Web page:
All of My Faults Are Stress Related

Archives for March, 2009

I’m rethinking one of my courses, an upper level general education course called “The Control of Nature.” I’ve been blogging my way through the course redesign process, starting with past problems with the course and with my various practical constraints (class schedule, physical space, student background). I’m using an online tutorial to guide me through…

Erik Klemetti’s blog Eruptions has just joined ScienceBlogs. Yay! Now you know that geology is the hottest science. (Well, except maybe for solar physics, but they go to American Geophysical Union meetings too.)

I’m working on re-designing an upper level general education course called “The Control of Nature. Yesterday, I talked about the problems I’ve had in the past. Today, I’m going to start thinking about the context of the course, and what that means for improving it. One of my commenters yesterday made exactly the same suggestion…

Redesigning a broken course

I’ve got a course that (IMO) is broken, and I’m working on fixing it. I’ve been teaching a course called “The Control of Nature” (after John McPhee’s book) for 16 years, after thinking of the idea on my way home from my first academic job interview. (Yes, that was a bad time to come up…

Spring meme!

Spring has sprung in the geoblogosphere! In Virginia, Callan has been hiking on the Billy Goat Trail. In Colorado, Geology Happens has crocuses. And spring fever has even hit the New York Times – Andy Revkin is posting Youtube videos of Pete Seeger singing about maple syrup. Hey, I can play, too. Look – I’ve…

Magma beneath Socorro, New Mexico

I had no idea there was magma beneath Socorro, New Mexico. When I read about it in this month’s Geology, my first reaction was OMG WE’RE GONNA DIE!. (I’ve been occasionally using the electron microprobe at New Mexico Tech to look at rocks that were metamorphosed around a 380-million-year-old granite. I had no idea that…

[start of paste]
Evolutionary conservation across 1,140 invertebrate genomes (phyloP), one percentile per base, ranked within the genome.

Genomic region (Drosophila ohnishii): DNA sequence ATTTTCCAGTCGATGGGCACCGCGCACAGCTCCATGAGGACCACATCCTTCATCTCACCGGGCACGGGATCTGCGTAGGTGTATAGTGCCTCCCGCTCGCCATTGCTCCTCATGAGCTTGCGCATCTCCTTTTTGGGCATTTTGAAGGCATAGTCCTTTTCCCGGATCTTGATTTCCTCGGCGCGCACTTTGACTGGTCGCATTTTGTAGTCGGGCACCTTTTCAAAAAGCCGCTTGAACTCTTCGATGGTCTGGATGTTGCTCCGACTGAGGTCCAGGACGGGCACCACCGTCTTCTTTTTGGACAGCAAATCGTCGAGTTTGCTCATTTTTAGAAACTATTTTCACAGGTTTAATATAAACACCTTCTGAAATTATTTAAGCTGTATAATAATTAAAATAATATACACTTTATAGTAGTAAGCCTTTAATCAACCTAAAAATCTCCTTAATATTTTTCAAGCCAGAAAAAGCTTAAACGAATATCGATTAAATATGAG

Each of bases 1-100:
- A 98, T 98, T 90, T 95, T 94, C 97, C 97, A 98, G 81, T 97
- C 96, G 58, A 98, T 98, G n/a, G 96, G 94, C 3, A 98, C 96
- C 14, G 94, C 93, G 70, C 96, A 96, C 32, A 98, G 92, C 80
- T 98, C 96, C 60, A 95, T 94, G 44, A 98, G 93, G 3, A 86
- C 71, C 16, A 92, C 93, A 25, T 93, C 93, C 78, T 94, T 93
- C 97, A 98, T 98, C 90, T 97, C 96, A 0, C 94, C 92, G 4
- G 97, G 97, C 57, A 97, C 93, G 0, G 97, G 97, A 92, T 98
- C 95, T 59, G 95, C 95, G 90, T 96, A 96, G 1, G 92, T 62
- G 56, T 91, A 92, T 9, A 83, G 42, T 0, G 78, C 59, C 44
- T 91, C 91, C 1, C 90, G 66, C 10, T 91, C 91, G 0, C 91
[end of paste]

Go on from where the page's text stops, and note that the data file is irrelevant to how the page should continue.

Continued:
Cr!key Creek invites bloggers to join him on World Water Day, March 22, and post about water basins and aquifers that cross political boundaries. Here’s what he said: There are hundreds of water basins and aquifers that straddle our political boundaries, at both international and national levels. Neighbours stick their own straws into the same…

Earth is going to be here for the foreseeable future. Will there be geoscientists to help everyone else figure out how to deal with it? The people who organize the Cutting Edge geoscience teaching workshops have another set of workshops, aimed at helping geoscience departments figure out how to grow and stay vibrant. This is…

Stuff I’m reading

There has been a lot of cool stuff posted while I was getting this blog set up. From my Google Reader shared items: Exotic rocks. There’s an art exhibit in Oakland, California, that includes metamorphic rocks from Maine. Why? Because the schists sound like xylophone keys when they’re struck. I knew there was a reason…

I’ve got a question for all sorts of different scientists. What kind of skills do undergrad science/technology/engineering/math majors need in order to survive and thrive? If you’re a student, I’ve got some bad news for you. When you’re not around, professors have a tendency to rant about the stuff you don’t know how to do.…